Peredur ap Gwynedd
As a boy Perry dreamt of actually growing cress or at the very least being involved in cress growing. His life took him elsewhere, to being a musician, presenter, cyclist and openly Welsh. Through this journey he has never lost touch with cress and happily credits it with saving him from falling into a life of petty crime. He lives in London and has fathered not only a child but recently, a cat.
Joe likes wine. It's not a problem. No one is pointing fingers or judging. He just really likes wine and it's fine. Let's not keep banging on about it. The important thing is that he can take it or leave it and it's FINE STOP GOING ON ABOUT IT. He is also a presenter on a tv show about OH GOD ABOUT WINE AND it's okay because he has other stuff going on in his life where he works SELLING WINE FFS. He loves cress though - "I love cress though" - Joe Fattorini.
Adam is a writer, comedian and incredibly enthusiastic collector of terrifying medical equipment. More importantly, he is an experienced cress judge, having been on the panel in the 2013 and 2016 competitions. This year for the first time he is taking part in the competition as well as supporting it financially and judging it. Some people would suggest that there's an enormous conflict of interest in combining these roles. As Adam points out, "people suggesting that sort of thing tend to disappear very quickly."
Adam regularly holidays in Sicily.
*One of the above demanded and was paid £2000 to go towards "wine for the shoot but it's definitely not a problem".
If you are willing to take part, and are actually going to make the effort, you'll need to supply your name, Twitter handle and an address to send the cress to. I will keep your real name secret (unless you do something really bad and the police ask as I am a massive squealer). The entry form will be online soon.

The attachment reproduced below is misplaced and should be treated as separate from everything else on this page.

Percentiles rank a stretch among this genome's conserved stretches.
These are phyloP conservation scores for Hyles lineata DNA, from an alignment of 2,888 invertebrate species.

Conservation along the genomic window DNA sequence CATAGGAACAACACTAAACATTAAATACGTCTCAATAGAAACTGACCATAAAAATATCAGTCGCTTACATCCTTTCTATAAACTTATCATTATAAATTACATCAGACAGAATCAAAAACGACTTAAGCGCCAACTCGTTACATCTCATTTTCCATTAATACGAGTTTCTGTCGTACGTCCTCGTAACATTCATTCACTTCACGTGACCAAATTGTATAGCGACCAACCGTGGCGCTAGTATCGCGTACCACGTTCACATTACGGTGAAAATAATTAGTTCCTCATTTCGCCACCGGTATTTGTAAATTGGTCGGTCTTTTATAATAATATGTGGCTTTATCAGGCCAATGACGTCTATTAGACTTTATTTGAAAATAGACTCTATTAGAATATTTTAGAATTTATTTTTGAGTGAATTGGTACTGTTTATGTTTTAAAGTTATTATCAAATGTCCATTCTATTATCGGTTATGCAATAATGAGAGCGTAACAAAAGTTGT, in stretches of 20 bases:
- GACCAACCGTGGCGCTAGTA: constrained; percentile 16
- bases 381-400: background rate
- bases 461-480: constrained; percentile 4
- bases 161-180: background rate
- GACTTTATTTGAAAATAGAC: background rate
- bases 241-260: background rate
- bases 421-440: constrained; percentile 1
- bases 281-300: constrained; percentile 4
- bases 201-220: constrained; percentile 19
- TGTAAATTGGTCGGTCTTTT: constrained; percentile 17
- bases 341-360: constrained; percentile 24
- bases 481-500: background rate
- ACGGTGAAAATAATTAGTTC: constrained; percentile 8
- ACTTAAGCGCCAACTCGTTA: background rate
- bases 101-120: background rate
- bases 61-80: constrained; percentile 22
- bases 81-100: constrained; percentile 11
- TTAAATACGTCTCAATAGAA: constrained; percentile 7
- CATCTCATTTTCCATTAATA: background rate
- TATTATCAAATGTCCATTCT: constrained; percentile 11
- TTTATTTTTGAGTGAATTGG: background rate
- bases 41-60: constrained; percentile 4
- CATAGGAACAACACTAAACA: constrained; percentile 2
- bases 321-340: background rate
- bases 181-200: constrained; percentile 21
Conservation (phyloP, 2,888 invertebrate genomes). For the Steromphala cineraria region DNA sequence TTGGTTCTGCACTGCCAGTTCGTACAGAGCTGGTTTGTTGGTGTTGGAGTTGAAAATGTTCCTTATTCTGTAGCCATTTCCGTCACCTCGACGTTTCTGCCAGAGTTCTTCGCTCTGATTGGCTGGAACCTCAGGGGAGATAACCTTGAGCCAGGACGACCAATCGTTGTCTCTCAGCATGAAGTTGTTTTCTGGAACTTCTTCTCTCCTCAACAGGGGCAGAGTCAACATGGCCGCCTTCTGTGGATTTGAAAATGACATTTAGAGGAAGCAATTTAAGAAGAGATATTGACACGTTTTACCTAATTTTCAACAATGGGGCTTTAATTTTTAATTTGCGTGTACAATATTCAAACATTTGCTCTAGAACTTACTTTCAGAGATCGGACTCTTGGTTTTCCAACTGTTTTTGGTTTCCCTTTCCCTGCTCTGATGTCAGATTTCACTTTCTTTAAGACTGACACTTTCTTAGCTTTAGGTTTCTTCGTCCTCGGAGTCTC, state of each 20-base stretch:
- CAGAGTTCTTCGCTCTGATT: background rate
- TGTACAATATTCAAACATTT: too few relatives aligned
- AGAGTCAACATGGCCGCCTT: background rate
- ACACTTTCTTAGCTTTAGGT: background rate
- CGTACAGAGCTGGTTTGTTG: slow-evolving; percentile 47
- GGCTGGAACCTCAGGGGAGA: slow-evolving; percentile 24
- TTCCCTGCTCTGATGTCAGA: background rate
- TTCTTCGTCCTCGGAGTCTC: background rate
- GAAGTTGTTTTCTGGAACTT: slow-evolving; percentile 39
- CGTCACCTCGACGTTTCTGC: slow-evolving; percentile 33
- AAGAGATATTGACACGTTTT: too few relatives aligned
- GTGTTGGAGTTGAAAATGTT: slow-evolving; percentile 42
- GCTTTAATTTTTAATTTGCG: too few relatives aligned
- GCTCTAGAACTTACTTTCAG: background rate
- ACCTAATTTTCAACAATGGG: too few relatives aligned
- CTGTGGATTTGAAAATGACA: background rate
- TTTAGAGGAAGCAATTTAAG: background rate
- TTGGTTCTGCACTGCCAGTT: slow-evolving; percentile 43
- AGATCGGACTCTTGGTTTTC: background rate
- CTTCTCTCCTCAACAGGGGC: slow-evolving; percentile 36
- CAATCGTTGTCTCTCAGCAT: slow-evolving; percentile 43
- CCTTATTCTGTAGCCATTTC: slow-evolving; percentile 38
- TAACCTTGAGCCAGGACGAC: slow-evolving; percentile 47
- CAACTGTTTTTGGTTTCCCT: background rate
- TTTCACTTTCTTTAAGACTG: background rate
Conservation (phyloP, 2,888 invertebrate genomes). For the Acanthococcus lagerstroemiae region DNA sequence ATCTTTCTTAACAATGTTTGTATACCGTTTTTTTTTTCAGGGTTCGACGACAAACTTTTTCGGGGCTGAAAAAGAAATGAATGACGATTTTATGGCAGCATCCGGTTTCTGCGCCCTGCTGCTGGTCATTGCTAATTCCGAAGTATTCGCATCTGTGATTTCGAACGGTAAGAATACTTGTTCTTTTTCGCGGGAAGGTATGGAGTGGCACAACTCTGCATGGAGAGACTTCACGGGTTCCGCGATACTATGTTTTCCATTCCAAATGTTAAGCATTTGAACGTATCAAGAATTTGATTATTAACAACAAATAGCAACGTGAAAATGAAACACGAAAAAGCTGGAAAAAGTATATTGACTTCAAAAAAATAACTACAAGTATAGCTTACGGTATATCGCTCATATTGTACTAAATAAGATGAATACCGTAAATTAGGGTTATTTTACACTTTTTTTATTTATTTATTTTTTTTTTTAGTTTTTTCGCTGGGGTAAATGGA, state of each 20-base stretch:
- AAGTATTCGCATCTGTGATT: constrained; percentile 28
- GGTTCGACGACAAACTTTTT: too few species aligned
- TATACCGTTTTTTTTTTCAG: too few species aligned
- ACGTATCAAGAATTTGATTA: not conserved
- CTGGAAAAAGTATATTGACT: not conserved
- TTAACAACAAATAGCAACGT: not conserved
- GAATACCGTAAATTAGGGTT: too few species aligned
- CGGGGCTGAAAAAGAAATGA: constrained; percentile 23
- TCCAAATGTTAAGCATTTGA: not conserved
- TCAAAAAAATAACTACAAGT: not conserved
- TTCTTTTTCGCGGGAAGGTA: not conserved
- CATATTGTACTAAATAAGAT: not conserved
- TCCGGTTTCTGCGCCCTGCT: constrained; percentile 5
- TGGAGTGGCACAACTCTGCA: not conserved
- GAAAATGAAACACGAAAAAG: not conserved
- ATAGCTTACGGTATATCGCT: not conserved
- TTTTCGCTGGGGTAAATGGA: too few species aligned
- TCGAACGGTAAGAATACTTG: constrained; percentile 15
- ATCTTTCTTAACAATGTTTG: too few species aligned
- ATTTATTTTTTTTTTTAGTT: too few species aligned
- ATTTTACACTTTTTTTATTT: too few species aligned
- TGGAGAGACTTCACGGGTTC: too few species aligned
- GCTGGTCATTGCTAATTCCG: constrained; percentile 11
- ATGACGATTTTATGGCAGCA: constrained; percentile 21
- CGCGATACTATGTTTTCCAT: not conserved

To be clear, there is no entry fee and you don't have to donate. If you are in a position to, that would be amazing, but obviously a lot of people won't be able to. That's fine, just play along and be nice to each other.
Finally, as in previous years, major international celebrities will be taking part alongside you. Be kind, but obviously do your best to beat them.
I love you.
22nd April 2020
The inaugural cress competition took place in 2011 with 40 wide-eyed innocent competitors growing cress on little bits of cotton wool and taking terrible quality photographs of the results. It was fun, but also frustrating as I discovered for the first time how utterly incapable people were of following the most basic instructions.
In 2013, after I’d vowed never to run the competition again, 238 people took part. It was chaotic and appallingly organised. If I wasn’t drinking fairly heavily at the time I certainly was by the end of it. Despite having 5 top quality judges (and me) something was still wrong with the format. It may have been the large quantity of wine consumed, but in the end, most of the plates of cress looked pretty much the same.
In 2016 Cress returned after several false starts. It ended up raising almost £3000 for BBC Children in Need. It also ruined the careers of a number of previously successful actors, comedians and musicians. It was clear that never again could an international cress competition take place.